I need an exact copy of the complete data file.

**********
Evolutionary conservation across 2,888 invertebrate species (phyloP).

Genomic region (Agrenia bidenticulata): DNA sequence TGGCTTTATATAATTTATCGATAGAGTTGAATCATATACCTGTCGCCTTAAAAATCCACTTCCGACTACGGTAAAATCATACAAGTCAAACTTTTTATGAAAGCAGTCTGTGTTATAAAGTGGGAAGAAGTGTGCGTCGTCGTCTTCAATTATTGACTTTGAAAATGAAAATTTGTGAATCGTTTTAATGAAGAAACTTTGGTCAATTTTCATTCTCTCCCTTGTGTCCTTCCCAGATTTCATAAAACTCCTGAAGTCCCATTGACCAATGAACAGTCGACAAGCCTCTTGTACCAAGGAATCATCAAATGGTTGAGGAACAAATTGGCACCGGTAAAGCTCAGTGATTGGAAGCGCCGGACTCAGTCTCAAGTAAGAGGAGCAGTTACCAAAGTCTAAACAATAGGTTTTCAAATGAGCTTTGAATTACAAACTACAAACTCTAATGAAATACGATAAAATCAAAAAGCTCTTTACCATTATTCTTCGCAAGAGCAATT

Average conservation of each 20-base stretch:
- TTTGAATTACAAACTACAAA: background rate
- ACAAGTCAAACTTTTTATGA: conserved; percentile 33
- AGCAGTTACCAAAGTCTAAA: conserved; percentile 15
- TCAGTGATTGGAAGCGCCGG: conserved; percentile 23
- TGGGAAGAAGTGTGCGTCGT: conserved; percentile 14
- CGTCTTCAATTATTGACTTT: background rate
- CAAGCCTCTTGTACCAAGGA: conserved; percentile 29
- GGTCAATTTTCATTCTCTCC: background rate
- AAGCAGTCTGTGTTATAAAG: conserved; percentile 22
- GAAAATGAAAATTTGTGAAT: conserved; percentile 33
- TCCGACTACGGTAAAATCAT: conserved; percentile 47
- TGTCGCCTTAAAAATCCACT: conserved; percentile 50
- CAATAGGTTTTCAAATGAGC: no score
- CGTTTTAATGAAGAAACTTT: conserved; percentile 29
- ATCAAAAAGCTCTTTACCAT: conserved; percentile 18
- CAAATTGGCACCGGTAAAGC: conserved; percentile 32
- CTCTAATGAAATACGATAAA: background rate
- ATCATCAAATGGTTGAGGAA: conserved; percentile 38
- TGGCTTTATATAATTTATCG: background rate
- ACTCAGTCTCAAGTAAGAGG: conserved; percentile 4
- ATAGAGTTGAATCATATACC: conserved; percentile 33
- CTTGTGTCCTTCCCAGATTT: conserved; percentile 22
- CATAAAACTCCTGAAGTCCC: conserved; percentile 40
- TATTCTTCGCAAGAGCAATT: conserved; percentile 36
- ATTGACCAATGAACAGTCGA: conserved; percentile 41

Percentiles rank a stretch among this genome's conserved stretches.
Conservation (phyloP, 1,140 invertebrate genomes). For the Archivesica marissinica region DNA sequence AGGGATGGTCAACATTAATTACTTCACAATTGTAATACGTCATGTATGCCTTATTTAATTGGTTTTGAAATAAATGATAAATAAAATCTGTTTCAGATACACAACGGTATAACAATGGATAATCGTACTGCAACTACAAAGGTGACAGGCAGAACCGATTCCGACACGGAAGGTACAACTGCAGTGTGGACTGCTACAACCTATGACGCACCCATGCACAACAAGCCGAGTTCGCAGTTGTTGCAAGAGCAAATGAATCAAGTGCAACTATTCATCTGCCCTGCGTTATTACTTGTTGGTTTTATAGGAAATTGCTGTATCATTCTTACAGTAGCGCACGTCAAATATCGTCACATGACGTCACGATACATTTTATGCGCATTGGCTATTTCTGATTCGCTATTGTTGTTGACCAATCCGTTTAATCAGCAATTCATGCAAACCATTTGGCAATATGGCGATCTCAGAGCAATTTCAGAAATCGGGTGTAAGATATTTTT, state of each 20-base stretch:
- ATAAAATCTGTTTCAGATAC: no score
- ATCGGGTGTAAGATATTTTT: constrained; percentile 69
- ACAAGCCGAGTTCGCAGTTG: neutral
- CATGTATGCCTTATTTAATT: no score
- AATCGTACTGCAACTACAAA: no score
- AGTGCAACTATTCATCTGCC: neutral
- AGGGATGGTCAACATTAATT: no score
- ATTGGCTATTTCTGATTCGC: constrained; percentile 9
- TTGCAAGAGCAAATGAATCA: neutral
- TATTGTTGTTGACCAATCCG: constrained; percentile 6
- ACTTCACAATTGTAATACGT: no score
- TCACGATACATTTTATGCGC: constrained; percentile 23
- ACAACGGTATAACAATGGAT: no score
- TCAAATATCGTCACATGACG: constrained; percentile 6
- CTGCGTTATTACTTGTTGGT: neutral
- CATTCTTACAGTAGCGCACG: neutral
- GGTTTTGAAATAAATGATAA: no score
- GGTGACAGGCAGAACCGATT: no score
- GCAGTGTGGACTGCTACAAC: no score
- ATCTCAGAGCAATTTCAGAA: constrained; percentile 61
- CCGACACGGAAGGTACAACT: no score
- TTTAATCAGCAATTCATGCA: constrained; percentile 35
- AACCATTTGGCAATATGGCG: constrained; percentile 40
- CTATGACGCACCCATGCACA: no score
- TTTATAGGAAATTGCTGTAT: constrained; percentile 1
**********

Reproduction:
Evolutionary conservation across 2,888 invertebrate species (phyloP).

Genomic region (Agrenia bidenticulata): DNA sequence TGGCTTTATATAATTTATCGATAGAGTTGAATCATATACCTGTCGCCTTAAAAATCCACTTCCGACTACGGTAAAATCATACAAGTCAAACTTTTTATGAAAGCAGTCTGTGTTATAAAGTGGGAAGAAGTGTGCGTCGTCGTCTTCAATTATTGACTTTGAAAATGAAAATTTGTGAATCGTTTTAATGAAGAAACTTTGGTCAATTTTCATTCTCTCCCTTGTGTCCTTCCCAGATTTCATAAAACTCCTGAAGTCCCATTGACCAATGAACAGTCGACAAGCCTCTTGTACCAAGGAATCATCAAATGGTTGAGGAACAAATTGGCACCGGTAAAGCTCAGTGATTGGAAGCGCCGGACTCAGTCTCAAGTAAGAGGAGCAGTTACCAAAGTCTAAACAATAGGTTTTCAAATGAGCTTTGAATTACAAACTACAAACTCTAATGAAATACGATAAAATCAAAAAGCTCTTTACCATTATTCTTCGCAAGAGCAATT

Average conservation of each 20-base stretch:
- TTTGAATTACAAACTACAAA: background rate
- ACAAGTCAAACTTTTTATGA: conserved; percentile 33
- AGCAGTTACCAAAGTCTAAA: conserved; percentile 15
- TCAGTGATTGGAAGCGCCGG: conserved; percentile 23
- TGGGAAGAAGTGTGCGTCGT: conserved; percentile 14
- CGTCTTCAATTATTGACTTT: background rate
- CAAGCCTCTTGTACCAAGGA: conserved; percentile 29
- GGTCAATTTTCATTCTCTCC: background rate
- AAGCAGTCTGTGTTATAAAG: conserved; percentile 22
- GAAAATGAAAATTTGTGAAT: conserved; percentile 33
- TCCGACTACGGTAAAATCAT: conserved; percentile 47
- TGTCGCCTTAAAAATCCACT: conserved; percentile 50
- CAATAGGTTTTCAAATGAGC: no score
- CGTTTTAATGAAGAAACTTT: conserved; percentile 29
- ATCAAAAAGCTCTTTACCAT: conserved; percentile 18
- CAAATTGGCACCGGTAAAGC: conserved; percentile 32
- CTCTAATGAAATACGATAAA: background rate
- ATCATCAAATGGTTGAGGAA: conserved; percentile 38
- TGGCTTTATATAATTTATCG: background rate
- ACTCAGTCTCAAGTAAGAGG: conserved; percentile 4
- ATAGAGTTGAATCATATACC: conserved; percentile 33
- CTTGTGTCCTTCCCAGATTT: conserved; percentile 22
- CATAAAACTCCTGAAGTCCC: conserved; percentile 40
- TATTCTTCGCAAGAGCAATT: conserved; percentile 36
- ATTGACCAATGAACAGTCGA: conserved; percentile 41

Percentiles rank a stretch among this genome's conserved stretches.
Conservation (phyloP, 1,140 invertebrate genomes). For the Archivesica marissinica region DNA sequence AGGGATGGTCAACATTAATTACTTCACAATTGTAATACGTCATGTATGCCTTATTTAATTGGTTTTGAAATAAATGATAAATAAAATCTGTTTCAGATACACAACGGTATAACAATGGATAATCGTACTGCAACTACAAAGGTGACAGGCAGAACCGATTCCGACACGGAAGGTACAACTGCAGTGTGGACTGCTACAACCTATGACGCACCCATGCACAACAAGCCGAGTTCGCAGTTGTTGCAAGAGCAAATGAATCAAGTGCAACTATTCATCTGCCCTGCGTTATTACTTGTTGGTTTTATAGGAAATTGCTGTATCATTCTTACAGTAGCGCACGTCAAATATCGTCACATGACGTCACGATACATTTTATGCGCATTGGCTATTTCTGATTCGCTATTGTTGTTGACCAATCCGTTTAATCAGCAATTCATGCAAACCATTTGGCAATATGGCGATCTCAGAGCAATTTCAGAAATCGGGTGTAAGATATTTTT, state of each 20-base stretch:
- ATAAAATCTGTTTCAGATAC: no score
- ATCGGGTGTAAGATATTTTT: constrained; percentile 69
- ACAAGCCGAGTTCGCAGTTG: neutral
- CATGTATGCCTTATTTAATT: no score
- AATCGTACTGCAACTACAAA: no score
- AGTGCAACTATTCATCTGCC: neutral
- AGGGATGGTCAACATTAATT: no score
- ATTGGCTATTTCTGATTCGC: constrained; percentile 9
- TTGCAAGAGCAAATGAATCA: neutral
- TATTGTTGTTGACCAATCCG: constrained; percentile 6
- ACTTCACAATTGTAATACGT: no score
- TCACGATACATTTTATGCGC: constrained; percentile 23
- ACAACGGTATAACAATGGAT: no score
- TCAAATATCGTCACATGACG: constrained; percentile 6
- CTGCGTTATTACTTGTTGGT: neutral
- CATTCTTACAGTAGCGCACG: neutral
- GGTTTTGAAATAAATGATAA: no score
- GGTGACAGGCAGAACCGATT: no score
- GCAGTGTGGACTGCTACAAC: no score
- ATCTCAGAGCAATTTCAGAA: constrained; percentile 61
- CCGACACGGAAGGTACAACT: no score
- TTTAATCAGCAATTCATGCA: constrained; percentile 35
- AACCATTTGGCAATATGGCG: constrained; percentile 40
- CTATGACGCACCCATGCACA: no score
- TTTATAGGAAATTGCTGTAT: constrained; percentile 1